The physician's manual, that compendium of clinical information, pharmacological data, and laboratory techniques, belongs to no discipline but its own. The species is an inventive one, for new varieties constantly evolve, each attempting to survive in some part of the medical environment as yet unoccupied by one of its fellows. The hardiness of a few of these organisms is attested by the many editions through which they have passed.
In competition with standard reference texts, these little volumes possess distinct advantages. Their small size is appealing and the low price permits purchase of the latest edition without serious pain. The breadth and depth of coverage seemingly offered through the use of telegraphic style and numerous tables may give the reader a satisfying sense of having acquired definitive knowledge. Yet brevity here makes oversimplification inevitable.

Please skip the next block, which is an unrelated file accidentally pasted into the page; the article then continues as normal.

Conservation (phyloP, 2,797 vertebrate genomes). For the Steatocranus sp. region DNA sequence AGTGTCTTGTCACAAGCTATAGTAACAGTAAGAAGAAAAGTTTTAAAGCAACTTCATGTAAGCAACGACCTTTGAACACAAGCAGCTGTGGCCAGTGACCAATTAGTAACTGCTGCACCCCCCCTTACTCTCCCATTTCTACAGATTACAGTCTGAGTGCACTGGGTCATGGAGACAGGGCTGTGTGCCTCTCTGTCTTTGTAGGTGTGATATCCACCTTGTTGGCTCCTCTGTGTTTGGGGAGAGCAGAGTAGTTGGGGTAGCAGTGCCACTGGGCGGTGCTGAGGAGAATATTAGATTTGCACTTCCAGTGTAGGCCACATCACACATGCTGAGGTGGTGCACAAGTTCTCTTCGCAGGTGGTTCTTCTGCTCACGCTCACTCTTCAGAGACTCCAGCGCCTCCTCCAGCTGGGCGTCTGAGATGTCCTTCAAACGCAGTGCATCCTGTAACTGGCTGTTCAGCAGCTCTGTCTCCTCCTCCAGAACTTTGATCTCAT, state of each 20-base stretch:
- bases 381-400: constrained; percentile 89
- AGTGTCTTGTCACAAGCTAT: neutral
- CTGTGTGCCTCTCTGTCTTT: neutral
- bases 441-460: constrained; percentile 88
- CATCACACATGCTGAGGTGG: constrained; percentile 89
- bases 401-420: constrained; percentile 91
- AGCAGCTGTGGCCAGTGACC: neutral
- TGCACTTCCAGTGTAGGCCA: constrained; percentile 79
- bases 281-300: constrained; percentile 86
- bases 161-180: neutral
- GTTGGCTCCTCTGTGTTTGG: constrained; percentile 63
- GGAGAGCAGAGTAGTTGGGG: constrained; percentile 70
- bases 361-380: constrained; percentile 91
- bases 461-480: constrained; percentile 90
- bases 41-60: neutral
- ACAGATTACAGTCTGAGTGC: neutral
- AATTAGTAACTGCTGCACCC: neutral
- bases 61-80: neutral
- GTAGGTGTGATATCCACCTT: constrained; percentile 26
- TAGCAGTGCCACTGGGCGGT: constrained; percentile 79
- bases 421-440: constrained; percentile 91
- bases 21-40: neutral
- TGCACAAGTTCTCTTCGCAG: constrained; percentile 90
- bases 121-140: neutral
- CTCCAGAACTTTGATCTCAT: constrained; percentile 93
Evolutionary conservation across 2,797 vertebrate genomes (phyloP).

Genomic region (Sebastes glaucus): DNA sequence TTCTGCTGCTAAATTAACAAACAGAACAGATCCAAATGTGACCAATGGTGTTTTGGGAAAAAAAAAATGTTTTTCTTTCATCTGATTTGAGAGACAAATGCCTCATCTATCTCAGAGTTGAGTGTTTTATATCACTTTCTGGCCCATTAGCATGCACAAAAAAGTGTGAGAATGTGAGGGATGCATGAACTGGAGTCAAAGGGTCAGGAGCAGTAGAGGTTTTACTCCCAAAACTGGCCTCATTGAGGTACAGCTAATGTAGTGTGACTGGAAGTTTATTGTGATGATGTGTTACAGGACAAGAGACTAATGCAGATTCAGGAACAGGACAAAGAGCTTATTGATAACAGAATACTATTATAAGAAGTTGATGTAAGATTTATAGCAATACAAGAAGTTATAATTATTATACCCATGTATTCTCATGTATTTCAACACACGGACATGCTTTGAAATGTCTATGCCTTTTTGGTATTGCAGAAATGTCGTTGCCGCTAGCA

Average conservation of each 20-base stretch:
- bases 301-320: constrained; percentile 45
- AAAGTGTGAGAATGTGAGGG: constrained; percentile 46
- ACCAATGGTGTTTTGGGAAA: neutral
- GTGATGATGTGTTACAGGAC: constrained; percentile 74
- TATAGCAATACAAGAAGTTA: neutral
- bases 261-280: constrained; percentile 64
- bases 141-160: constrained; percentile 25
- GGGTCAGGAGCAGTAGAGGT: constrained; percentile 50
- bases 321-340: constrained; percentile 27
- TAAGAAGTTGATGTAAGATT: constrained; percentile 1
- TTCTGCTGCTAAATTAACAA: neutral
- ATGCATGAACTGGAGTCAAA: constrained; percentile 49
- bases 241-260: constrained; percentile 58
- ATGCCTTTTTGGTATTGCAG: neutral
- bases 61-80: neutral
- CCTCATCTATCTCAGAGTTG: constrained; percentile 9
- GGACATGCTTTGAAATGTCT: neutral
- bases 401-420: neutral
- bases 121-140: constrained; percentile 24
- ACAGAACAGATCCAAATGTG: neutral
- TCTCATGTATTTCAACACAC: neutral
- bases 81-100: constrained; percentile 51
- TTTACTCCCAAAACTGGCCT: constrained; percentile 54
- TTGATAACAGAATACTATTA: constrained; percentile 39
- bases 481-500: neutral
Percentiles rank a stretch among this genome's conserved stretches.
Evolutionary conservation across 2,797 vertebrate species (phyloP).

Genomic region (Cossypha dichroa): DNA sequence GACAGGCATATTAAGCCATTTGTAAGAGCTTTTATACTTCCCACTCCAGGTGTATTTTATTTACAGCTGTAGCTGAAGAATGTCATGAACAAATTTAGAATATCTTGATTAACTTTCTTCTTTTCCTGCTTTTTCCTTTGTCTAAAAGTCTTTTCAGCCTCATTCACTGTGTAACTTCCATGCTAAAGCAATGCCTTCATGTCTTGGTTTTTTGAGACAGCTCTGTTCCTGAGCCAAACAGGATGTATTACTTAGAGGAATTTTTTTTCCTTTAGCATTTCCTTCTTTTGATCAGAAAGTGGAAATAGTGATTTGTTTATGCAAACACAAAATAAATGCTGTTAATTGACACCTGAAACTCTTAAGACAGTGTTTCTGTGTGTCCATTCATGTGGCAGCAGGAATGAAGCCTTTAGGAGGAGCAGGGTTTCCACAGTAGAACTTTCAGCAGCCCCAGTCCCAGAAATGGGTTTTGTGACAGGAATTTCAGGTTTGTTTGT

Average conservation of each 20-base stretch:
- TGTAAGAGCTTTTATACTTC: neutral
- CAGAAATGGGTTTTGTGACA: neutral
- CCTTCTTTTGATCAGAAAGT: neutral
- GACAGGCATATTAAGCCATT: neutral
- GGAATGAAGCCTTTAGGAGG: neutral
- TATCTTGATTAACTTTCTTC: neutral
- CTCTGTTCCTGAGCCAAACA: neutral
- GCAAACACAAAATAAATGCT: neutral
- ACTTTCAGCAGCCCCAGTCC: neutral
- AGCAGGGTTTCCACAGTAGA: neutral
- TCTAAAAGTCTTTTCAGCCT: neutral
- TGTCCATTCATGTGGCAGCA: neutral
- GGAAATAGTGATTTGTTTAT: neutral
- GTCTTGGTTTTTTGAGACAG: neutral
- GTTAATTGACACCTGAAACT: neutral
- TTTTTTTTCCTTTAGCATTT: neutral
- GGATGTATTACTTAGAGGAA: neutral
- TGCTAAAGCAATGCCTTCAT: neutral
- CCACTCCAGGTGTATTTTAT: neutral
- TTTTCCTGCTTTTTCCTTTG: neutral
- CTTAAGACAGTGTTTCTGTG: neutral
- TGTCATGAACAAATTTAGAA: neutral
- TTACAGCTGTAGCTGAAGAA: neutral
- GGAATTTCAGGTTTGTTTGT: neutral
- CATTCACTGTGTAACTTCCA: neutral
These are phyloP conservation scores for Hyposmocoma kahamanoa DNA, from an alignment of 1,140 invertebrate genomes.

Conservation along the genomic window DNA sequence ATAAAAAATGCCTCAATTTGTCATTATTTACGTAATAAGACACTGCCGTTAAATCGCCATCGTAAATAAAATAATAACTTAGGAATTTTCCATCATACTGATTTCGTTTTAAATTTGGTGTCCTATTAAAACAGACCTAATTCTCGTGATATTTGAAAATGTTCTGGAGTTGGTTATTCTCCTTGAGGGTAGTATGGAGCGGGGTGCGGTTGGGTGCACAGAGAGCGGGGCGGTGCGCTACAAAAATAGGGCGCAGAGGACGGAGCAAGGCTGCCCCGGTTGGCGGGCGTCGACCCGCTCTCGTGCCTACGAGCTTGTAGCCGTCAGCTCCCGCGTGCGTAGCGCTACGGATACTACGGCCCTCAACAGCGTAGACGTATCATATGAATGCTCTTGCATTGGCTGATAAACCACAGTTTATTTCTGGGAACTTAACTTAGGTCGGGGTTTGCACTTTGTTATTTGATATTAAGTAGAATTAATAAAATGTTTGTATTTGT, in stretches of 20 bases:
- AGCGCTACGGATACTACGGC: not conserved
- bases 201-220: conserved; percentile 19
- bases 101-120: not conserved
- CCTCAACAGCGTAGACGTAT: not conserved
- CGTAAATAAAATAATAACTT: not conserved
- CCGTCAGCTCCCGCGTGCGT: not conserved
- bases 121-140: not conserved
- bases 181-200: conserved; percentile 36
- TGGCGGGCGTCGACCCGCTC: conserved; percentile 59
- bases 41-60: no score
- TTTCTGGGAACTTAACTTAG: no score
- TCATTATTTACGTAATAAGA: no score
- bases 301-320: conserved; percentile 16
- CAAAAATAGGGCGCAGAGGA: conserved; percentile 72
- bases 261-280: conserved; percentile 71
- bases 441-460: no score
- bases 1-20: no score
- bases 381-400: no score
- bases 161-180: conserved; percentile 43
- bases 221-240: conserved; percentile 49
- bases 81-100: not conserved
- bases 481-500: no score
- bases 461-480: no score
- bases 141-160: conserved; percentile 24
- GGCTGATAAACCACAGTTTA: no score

Some of these works, the perennial Merck Manual,1 for example, provide a remarkable mass of